Vaginal cancer statistics

Cases

New cases of vaginal cancer, 2012, UK

Deaths

Deaths from vaginal cancer, 2012, UK

Prevention

Preventable cases of vaginal cancer, UK

  • There were around 300 new cases of vaginal cancer in the UK in 2012, that’s around 1 female every day.
  • Vaginal cancer accounts for less than 1% of all new cases in the UK (2012).
  • Vaginal cancer is the fifth most common gynaecological cancer, accounting for around 1% of all gynaecological cancers.
  • Almost 4 in 10 (37%) cases of vaginal cancer diagnosed in women aged 75 and over.
  • Since the late-1970s, vaginal cancer incidence rates have remained stable in Great Britain.
  • Over the last decade, vaginal cancer incidence rates have remained stable in the UK.
  • 1 in 1,270 women will be diagnosed with vaginal cancer during their lifetime.

  • 63% of vaginal cancer cases each year in the UK are linked to major lifestyle and other risk factors.
  • A woman’s risk of developing vaginal cancer depends on many factors, including age, genetics, and exposure to risk factors (including some potentially avoidable lifestyle factors).
  • Evidence on vaginal cancer risk factors is limited, mainly because this cancer is relatively rare.
  • Human papillomavirus (HPV) infection is the main potentially avoidable risk factor for vaginal cancer, linked to an estimated 63% of vaginal cancer cases in the UK. Some other factors may relate to vaginal cancer risk partly because they are related to HPV.
  • Exposure to diethylstilbestrol in utero causes vaginal cancer.
  • Human immunodeficiency virus (HIV) and problems with the immune system may relate to higher vaginal cancer risk, but evidence is unclear.

Read more in-depth vaginal cancer risk factors

  • ‘Two-week wait’ standards are met by all countries, ‘31-day wait’ is met by all but Northern Ireland and Wales, and ’62-day wait’ is met by all but Wales, Northern Ireland and only partly by Scotland for gynaecological cancers.
  • Almost a fifth of vaginal cancer patients receive major surgical resection as part of their cancer treatment.
  • Around 9 in 10 patients had a ‘very good’ or ‘excellent’ patient experience.
  • Almost 95% of patients are given the name of their Clinical Nurse Specialist.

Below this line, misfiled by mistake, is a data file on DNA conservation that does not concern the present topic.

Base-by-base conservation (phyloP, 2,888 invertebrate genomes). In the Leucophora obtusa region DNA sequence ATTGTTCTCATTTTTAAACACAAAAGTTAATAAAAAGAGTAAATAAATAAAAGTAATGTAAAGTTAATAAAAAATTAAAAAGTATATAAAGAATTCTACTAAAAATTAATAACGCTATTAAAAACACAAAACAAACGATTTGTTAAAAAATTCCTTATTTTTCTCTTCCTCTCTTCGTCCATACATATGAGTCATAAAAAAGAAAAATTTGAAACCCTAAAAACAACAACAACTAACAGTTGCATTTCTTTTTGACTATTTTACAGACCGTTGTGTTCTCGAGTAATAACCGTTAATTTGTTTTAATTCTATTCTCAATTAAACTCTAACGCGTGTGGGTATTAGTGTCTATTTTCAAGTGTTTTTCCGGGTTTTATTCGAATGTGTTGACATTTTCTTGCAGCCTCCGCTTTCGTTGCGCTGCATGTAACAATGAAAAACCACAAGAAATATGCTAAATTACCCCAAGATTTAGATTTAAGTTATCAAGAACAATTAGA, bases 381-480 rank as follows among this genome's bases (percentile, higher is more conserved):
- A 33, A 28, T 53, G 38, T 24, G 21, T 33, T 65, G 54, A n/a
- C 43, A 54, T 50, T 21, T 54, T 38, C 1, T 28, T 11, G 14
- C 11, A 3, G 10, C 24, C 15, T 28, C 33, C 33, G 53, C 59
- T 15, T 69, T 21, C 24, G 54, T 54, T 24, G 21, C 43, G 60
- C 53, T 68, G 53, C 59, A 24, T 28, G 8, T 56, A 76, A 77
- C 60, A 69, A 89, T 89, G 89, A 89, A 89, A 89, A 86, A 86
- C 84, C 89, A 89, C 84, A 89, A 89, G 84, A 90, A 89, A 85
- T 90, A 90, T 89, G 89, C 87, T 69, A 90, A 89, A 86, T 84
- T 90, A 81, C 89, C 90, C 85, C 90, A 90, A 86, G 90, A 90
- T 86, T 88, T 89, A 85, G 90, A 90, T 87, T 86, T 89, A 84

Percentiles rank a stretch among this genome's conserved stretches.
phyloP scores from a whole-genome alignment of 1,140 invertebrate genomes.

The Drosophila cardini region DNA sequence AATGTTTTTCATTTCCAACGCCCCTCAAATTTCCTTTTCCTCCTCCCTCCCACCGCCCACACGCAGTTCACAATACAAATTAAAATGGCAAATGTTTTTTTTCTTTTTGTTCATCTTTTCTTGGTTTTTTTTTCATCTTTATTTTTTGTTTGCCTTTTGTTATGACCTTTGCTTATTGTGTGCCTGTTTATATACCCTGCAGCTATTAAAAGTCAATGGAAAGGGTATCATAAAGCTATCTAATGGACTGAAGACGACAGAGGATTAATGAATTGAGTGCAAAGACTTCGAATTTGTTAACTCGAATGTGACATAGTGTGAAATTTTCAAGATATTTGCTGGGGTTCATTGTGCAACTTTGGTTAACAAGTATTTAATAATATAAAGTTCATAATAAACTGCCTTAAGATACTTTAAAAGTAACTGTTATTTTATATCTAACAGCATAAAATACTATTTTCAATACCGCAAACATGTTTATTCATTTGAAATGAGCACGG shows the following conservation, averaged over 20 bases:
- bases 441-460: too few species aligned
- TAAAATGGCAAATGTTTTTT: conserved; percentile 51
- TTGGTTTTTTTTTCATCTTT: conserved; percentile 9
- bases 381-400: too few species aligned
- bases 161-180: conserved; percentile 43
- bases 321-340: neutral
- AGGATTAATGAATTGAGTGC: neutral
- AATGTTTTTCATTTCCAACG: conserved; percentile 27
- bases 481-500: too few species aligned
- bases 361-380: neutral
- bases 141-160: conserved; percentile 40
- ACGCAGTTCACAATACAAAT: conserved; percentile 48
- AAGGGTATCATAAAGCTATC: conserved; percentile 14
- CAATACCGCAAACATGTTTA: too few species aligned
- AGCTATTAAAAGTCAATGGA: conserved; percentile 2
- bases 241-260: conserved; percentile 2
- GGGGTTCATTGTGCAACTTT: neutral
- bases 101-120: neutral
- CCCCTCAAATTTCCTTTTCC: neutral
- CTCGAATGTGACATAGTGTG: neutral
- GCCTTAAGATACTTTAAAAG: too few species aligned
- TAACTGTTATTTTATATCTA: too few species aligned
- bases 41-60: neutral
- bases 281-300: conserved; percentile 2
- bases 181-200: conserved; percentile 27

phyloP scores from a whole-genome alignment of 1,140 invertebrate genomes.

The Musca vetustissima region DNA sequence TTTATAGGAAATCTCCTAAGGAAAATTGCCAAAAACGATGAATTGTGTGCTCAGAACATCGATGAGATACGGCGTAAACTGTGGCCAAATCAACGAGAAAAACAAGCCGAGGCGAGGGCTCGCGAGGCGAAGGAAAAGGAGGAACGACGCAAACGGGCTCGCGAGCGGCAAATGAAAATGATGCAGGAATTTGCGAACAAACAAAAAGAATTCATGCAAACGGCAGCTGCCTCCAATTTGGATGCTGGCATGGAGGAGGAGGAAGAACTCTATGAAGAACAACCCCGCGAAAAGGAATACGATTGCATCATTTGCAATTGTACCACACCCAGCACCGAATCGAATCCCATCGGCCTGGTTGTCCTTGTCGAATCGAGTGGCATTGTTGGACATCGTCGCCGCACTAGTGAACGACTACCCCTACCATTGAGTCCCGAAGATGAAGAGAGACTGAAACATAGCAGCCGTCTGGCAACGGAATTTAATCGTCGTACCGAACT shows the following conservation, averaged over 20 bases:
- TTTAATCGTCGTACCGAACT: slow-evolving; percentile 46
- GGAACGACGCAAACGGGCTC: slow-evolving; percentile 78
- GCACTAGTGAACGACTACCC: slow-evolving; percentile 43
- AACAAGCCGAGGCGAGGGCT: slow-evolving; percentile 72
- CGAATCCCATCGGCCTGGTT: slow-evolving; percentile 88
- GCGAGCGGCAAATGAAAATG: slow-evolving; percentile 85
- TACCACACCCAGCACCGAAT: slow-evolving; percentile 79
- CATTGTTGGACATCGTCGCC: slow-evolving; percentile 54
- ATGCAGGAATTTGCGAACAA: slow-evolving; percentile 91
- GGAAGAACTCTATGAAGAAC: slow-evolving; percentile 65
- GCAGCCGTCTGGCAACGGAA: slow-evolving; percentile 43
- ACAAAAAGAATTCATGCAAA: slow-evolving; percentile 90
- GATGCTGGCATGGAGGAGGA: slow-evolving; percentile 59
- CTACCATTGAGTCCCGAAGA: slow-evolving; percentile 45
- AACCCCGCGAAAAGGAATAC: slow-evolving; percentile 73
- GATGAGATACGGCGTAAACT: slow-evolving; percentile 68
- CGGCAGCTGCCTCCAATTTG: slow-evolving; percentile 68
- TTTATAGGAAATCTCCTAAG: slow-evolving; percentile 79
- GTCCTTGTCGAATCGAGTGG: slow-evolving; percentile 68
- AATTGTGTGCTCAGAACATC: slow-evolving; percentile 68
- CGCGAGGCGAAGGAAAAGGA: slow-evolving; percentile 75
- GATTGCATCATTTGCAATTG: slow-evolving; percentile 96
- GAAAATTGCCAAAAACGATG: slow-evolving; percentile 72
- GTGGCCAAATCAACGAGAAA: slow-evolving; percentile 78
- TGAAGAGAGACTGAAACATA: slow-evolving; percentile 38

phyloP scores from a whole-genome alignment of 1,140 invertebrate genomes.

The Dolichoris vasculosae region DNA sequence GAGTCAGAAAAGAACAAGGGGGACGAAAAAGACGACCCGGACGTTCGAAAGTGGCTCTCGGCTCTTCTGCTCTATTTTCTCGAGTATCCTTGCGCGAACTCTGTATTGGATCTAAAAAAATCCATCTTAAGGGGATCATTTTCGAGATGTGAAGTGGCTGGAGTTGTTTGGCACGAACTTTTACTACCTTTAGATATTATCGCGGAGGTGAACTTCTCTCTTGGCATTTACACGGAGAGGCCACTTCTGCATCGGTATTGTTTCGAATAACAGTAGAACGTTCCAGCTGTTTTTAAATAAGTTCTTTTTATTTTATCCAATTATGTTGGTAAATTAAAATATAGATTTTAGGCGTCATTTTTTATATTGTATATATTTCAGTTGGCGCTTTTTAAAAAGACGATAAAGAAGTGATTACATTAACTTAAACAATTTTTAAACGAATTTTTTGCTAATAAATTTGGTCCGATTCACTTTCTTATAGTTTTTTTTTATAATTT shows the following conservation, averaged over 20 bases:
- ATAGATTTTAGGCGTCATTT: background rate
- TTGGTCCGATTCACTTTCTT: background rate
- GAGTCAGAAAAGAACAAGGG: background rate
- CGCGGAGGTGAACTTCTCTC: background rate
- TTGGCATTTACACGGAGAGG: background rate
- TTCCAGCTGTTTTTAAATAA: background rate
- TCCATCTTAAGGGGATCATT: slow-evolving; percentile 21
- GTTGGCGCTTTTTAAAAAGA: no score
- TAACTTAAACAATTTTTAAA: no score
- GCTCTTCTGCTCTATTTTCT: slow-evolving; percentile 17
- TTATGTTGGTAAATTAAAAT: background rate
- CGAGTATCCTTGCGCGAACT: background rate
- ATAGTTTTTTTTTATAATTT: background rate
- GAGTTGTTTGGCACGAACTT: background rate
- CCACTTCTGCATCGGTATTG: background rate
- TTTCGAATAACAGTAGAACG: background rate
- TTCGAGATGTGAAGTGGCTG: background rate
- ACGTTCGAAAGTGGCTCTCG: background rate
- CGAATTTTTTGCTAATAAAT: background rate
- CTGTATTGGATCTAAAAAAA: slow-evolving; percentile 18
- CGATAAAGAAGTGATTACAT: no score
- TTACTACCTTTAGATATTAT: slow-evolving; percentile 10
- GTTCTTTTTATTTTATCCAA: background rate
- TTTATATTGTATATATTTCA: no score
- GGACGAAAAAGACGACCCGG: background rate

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The latest statistics available for vaginal cancer in the UK are; incidence 2012, mortality 2012. Reliable survival data for the UK is currently not available. 

The ICD code Open a glossary item for vaginal cancer is ICD-10 C52.

European Age-Standardised Rates were calculated using the 1976 European Standard Population (ESP) unless otherwise stated as calculated with ESP2013. ASRs calculated with ESP2013 are not comparable with ASRs calculated with ESP1976.

Lifetime risk estimates were calculated using incidence, mortality, population and all-cause mortality data for 2010-2012 due to the small number of cases.

Overall, the evidence on vaginal cancer risk factors is limited, mainly because of this cancer’s relative rarity. Many studies combine vaginal and vulval cancer in order to obtain a larger number of cases for analysis.

Meta-analyses Open a glossary item and systematic reviews Open a glossary item are cited where available, as they provide the best overview of all available research and most take study quality into account. Individual case-control and cohort studies Open a glossary item are reported where such aggregated data are lacking.

Cancer waiting times statistics are for patients who entered the health care system within financial year 2014-15. Vaginal cancer is part of the group 'Gynaecological cancer' for cancer waiting times data. Codes vary per country but broadly include: Vulva, vagina, cervix, uterus, ovary, other female genital organs, placenta and secondary cancers of ovary.

Cancer surgical resection rates data is for patients diagnosed in England between 2006 and 2010.

Patient Experience data is for adult patients in England with a primary diagnosis of cancer, who were in active treatment between September and November 2013 and who completed a survey in 2014.

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